Tag: uber

There’s an interesting passage in Uberworked and Underpaid, by Trebor Scholz, in which he discusses the contrasting experience of Amazon Mechanical Turk by users and workers. From loc 719: While AMT is profiting robustly, 11 it has –following the observations of several workers –not made significant updates to its user interfaces since its inception, and […]

This was back in 2012. There have been many more since and will be many more in future. From The Upstarts, by Brad Stone, loc 2871-2887: But Uber was going to need more than Tweets to sway the DC city council. First, colleagues remember, Kalanick sought the backing of the DC tech community and tried […]

One recurring theme in Brad Stone’s excellent The Upstarts is how technological assumptions encoded into legislation become focal points for conflicts with ‘disruptive’ companies. For instance, as loc 2348 illustrates, the novel dispatch system used by Uber complicated the distinction between taxis and livery cars: Stressing that Uber cars were not hailed or even electronically hailed […]

There’s an interesting extract in The Upstarts, by Brad Stone, concerning discretionary effort: what could your employees do if they were properly motivated? I’m fascinated by this concept because of its open-ended character. Once one begins to think like this, it’s always possible to imagine your employees doing more. The full actualisation of discretionary effort is a vanishing point and this […]

When the Uber co-founders recount the story of their project, they stress the importance of the consumer to it. This might seem like familiar rhetoric but I want to suggest it reflects a deep (and problematic) commitment. In The Upstarts, by Brad Stone, we see how the early idea for Uber came to Garrett Camp when he […]

From Misbehaving, by Richard Thaler, pg 136: Uber has defended surge pricing on the basis that a higher price will act as an incentive for more drivers to work during peak periods. It is hard to evaluate this argument without seeing internal data on the supply response by drivers, but on the face of it […]

Given how much time and energy has gone into constructing the notion of the ‘sharing economy’, these findings are fascinating. I would have assumed awareness of the term to be much higher and for established brands to dominate the explanations offered by respondents, something which was apparently not the case.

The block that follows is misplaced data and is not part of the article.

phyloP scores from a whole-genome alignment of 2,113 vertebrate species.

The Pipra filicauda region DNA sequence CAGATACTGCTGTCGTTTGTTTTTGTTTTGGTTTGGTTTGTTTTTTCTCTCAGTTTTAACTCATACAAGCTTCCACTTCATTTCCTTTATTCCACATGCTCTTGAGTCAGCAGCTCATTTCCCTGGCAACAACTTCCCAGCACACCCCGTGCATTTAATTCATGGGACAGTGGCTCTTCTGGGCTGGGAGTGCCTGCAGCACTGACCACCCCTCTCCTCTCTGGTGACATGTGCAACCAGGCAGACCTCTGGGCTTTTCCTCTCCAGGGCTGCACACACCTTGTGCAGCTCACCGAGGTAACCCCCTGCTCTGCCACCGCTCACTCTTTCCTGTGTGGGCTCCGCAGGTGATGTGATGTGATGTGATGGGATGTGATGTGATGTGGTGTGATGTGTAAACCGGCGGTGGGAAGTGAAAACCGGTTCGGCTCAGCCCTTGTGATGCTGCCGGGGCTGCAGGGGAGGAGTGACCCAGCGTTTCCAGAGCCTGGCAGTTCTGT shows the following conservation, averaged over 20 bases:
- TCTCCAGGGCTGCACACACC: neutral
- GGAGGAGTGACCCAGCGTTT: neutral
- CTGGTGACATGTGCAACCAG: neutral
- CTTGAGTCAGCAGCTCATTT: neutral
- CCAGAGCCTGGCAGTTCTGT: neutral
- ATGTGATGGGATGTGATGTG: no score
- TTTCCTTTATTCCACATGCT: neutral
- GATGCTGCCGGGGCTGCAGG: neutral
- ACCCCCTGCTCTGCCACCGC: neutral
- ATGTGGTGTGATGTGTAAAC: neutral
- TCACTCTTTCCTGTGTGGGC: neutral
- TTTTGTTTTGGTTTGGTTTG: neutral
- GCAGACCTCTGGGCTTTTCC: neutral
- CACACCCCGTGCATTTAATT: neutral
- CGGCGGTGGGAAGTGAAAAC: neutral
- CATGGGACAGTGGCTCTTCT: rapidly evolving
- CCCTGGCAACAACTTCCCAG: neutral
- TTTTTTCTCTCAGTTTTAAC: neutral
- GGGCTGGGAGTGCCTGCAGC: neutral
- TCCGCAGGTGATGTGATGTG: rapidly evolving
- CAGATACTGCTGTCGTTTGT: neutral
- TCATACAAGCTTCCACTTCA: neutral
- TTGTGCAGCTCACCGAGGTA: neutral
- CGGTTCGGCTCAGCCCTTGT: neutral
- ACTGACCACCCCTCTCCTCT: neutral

A great analysis of a hugely important case being heard in the near future: The immediate threat takes the form of an antitrust class action lawsuit against its co-founder and CEO, Travis Kalanick, which will be litigated in the Manhattan courtroom of Federal District Judge Jed Rakoff starting on November 1. At issue is Uber’s […]

A really fascinating read on Harvard Business Review: We found that through Uber’s app design and deployment, the company produces what many reasonable observers would define as a managed labor force. Drivers have the freedom to log in or log out of work at will, but once they’re online, their activities on the platform are […]

Notes for a panel I’m doing in April with Claire Aitchison, Inger Mewburn & Pat Thomson. The idea for the panel was partly provoked by this Discover Society piece. I’m an enthusiast about social media for academics. But for all the examples I see around me of social media enriching and enhancing scholarly practice, it’s hard […]

This is a fascinating buzzfeed article about Uber’s successful encroachment into the Las Vegas market, in the face of massive opposition: But tonight, for the first time, there were Uber cars among the limos and cabs. One picked up a fare at Caesars Palace and embarked on what would have been one of the first […]